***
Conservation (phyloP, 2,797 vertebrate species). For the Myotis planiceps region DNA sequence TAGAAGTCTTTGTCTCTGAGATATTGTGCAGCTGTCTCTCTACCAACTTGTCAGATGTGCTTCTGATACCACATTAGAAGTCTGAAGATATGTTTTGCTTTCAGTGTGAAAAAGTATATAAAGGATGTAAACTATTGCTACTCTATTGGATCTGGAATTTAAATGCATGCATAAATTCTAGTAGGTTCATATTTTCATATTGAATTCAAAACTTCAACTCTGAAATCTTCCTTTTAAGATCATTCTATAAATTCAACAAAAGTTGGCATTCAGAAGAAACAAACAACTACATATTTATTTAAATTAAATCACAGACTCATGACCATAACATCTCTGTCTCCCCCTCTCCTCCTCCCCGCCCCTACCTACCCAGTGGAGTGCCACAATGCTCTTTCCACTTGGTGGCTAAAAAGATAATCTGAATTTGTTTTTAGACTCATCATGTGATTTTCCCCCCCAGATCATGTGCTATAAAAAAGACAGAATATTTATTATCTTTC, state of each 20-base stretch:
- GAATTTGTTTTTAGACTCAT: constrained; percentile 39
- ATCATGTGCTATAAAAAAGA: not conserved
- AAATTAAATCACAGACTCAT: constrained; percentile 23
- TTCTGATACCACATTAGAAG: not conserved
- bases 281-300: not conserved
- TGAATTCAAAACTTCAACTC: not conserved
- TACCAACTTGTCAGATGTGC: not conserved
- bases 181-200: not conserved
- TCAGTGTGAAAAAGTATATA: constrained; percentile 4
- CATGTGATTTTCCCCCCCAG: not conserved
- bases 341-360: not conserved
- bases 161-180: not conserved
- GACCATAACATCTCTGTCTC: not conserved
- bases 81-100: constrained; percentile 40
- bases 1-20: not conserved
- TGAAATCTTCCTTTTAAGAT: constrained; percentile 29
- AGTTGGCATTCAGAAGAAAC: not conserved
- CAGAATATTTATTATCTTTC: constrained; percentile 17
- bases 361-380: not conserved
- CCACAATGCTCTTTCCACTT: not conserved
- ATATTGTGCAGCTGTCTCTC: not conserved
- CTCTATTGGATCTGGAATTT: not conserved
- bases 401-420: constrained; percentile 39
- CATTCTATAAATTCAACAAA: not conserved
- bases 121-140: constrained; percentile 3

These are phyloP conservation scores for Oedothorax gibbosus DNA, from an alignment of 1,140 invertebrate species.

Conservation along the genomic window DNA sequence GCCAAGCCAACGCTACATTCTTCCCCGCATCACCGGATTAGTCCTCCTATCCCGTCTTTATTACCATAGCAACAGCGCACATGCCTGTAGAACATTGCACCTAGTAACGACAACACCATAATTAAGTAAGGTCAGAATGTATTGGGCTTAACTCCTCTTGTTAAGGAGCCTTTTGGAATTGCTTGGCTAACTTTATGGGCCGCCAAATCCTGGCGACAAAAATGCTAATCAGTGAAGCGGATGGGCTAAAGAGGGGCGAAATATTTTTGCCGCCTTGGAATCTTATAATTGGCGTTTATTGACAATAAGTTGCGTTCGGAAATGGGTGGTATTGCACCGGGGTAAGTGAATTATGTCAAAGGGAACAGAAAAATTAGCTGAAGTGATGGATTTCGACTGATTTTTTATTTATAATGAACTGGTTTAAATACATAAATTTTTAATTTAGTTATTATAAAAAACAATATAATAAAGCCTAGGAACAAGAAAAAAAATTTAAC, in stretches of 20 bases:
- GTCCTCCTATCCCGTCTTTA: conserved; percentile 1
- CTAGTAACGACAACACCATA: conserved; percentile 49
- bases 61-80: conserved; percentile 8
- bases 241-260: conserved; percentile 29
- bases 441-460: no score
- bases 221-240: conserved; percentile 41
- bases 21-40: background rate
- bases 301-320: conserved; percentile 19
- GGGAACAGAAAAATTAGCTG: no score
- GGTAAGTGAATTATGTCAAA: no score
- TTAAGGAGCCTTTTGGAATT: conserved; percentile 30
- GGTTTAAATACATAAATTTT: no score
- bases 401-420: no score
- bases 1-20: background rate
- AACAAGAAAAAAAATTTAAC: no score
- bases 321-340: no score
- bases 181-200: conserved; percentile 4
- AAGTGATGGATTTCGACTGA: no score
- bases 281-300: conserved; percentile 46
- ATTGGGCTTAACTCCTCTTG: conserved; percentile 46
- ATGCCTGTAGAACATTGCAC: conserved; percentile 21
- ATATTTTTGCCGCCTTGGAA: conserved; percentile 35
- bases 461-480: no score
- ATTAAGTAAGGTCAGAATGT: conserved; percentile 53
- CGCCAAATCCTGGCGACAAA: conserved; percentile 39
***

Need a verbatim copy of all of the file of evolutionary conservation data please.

Conservation (phyloP, 2,797 vertebrate species). For the Myotis planiceps region DNA sequence TAGAAGTCTTTGTCTCTGAGATATTGTGCAGCTGTCTCTCTACCAACTTGTCAGATGTGCTTCTGATACCACATTAGAAGTCTGAAGATATGTTTTGCTTTCAGTGTGAAAAAGTATATAAAGGATGTAAACTATTGCTACTCTATTGGATCTGGAATTTAAATGCATGCATAAATTCTAGTAGGTTCATATTTTCATATTGAATTCAAAACTTCAACTCTGAAATCTTCCTTTTAAGATCATTCTATAAATTCAACAAAAGTTGGCATTCAGAAGAAACAAACAACTACATATTTATTTAAATTAAATCACAGACTCATGACCATAACATCTCTGTCTCCCCCTCTCCTCCTCCCCGCCCCTACCTACCCAGTGGAGTGCCACAATGCTCTTTCCACTTGGTGGCTAAAAAGATAATCTGAATTTGTTTTTAGACTCATCATGTGATTTTCCCCCCCAGATCATGTGCTATAAAAAAGACAGAATATTTATTATCTTTC, state of each 20-base stretch:
- GAATTTGTTTTTAGACTCAT: constrained; percentile 39
- ATCATGTGCTATAAAAAAGA: not conserved
- AAATTAAATCACAGACTCAT: constrained; percentile 23
- TTCTGATACCACATTAGAAG: not conserved
- bases 281-300: not conserved
- TGAATTCAAAACTTCAACTC: not conserved
- TACCAACTTGTCAGATGTGC: not conserved
- bases 181-200: not conserved
- TCAGTGTGAAAAAGTATATA: constrained; percentile 4
- CATGTGATTTTCCCCCCCAG: not conserved
- bases 341-360: not conserved
- bases 161-180: not conserved
- GACCATAACATCTCTGTCTC: not conserved
- bases 81-100: constrained; percentile 40
- bases 1-20: not conserved
- TGAAATCTTCCTTTTAAGAT: constrained; percentile 29
- AGTTGGCATTCAGAAGAAAC: not conserved
- CAGAATATTTATTATCTTTC: constrained; percentile 17
- bases 361-380: not conserved
- CCACAATGCTCTTTCCACTT: not conserved
- ATATTGTGCAGCTGTCTCTC: not conserved
- CTCTATTGGATCTGGAATTT: not conserved
- bases 401-420: constrained; percentile 39
- CATTCTATAAATTCAACAAA: not conserved
- bases 121-140: constrained; percentile 3

These are phyloP conservation scores for Oedothorax gibbosus DNA, from an alignment of 1,140 invertebrate species.

Conservation along the genomic window DNA sequence GCCAAGCCAACGCTACATTCTTCCCCGCATCACCGGATTAGTCCTCCTATCCCGTCTTTATTACCATAGCAACAGCGCACATGCCTGTAGAACATTGCACCTAGTAACGACAACACCATAATTAAGTAAGGTCAGAATGTATTGGGCTTAACTCCTCTTGTTAAGGAGCCTTTTGGAATTGCTTGGCTAACTTTATGGGCCGCCAAATCCTGGCGACAAAAATGCTAATCAGTGAAGCGGATGGGCTAAAGAGGGGCGAAATATTTTTGCCGCCTTGGAATCTTATAATTGGCGTTTATTGACAATAAGTTGCGTTCGGAAATGGGTGGTATTGCACCGGGGTAAGTGAATTATGTCAAAGGGAACAGAAAAATTAGCTGAAGTGATGGATTTCGACTGATTTTTTATTTATAATGAACTGGTTTAAATACATAAATTTTTAATTTAGTTATTATAAAAAACAATATAATAAAGCCTAGGAACAAGAAAAAAAATTTAAC, in stretches of 20 bases:
- GTCCTCCTATCCCGTCTTTA: conserved; percentile 1
- CTAGTAACGACAACACCATA: conserved; percentile 49
- bases 61-80: conserved; percentile 8
- bases 241-260: conserved; percentile 29
- bases 441-460: no score
- bases 221-240: conserved; percentile 41
- bases 21-40: background rate
- bases 301-320: conserved; percentile 19
- GGGAACAGAAAAATTAGCTG: no score
- GGTAAGTGAATTATGTCAAA: no score
- TTAAGGAGCCTTTTGGAATT: conserved; percentile 30
- GGTTTAAATACATAAATTTT: no score
- bases 401-420: no score
- bases 1-20: background rate
- AACAAGAAAAAAAATTTAAC: no score
- bases 321-340: no score
- bases 181-200: conserved; percentile 4
- AAGTGATGGATTTCGACTGA: no score
- bases 281-300: conserved; percentile 46
- ATTGGGCTTAACTCCTCTTG: conserved; percentile 46
- ATGCCTGTAGAACATTGCAC: conserved; percentile 21
- ATATTTTTGCCGCCTTGGAA: conserved; percentile 35
- bases 461-480: no score
- ATTAAGTAAGGTCAGAATGT: conserved; percentile 53
- CGCCAAATCCTGGCGACAAA: conserved; percentile 39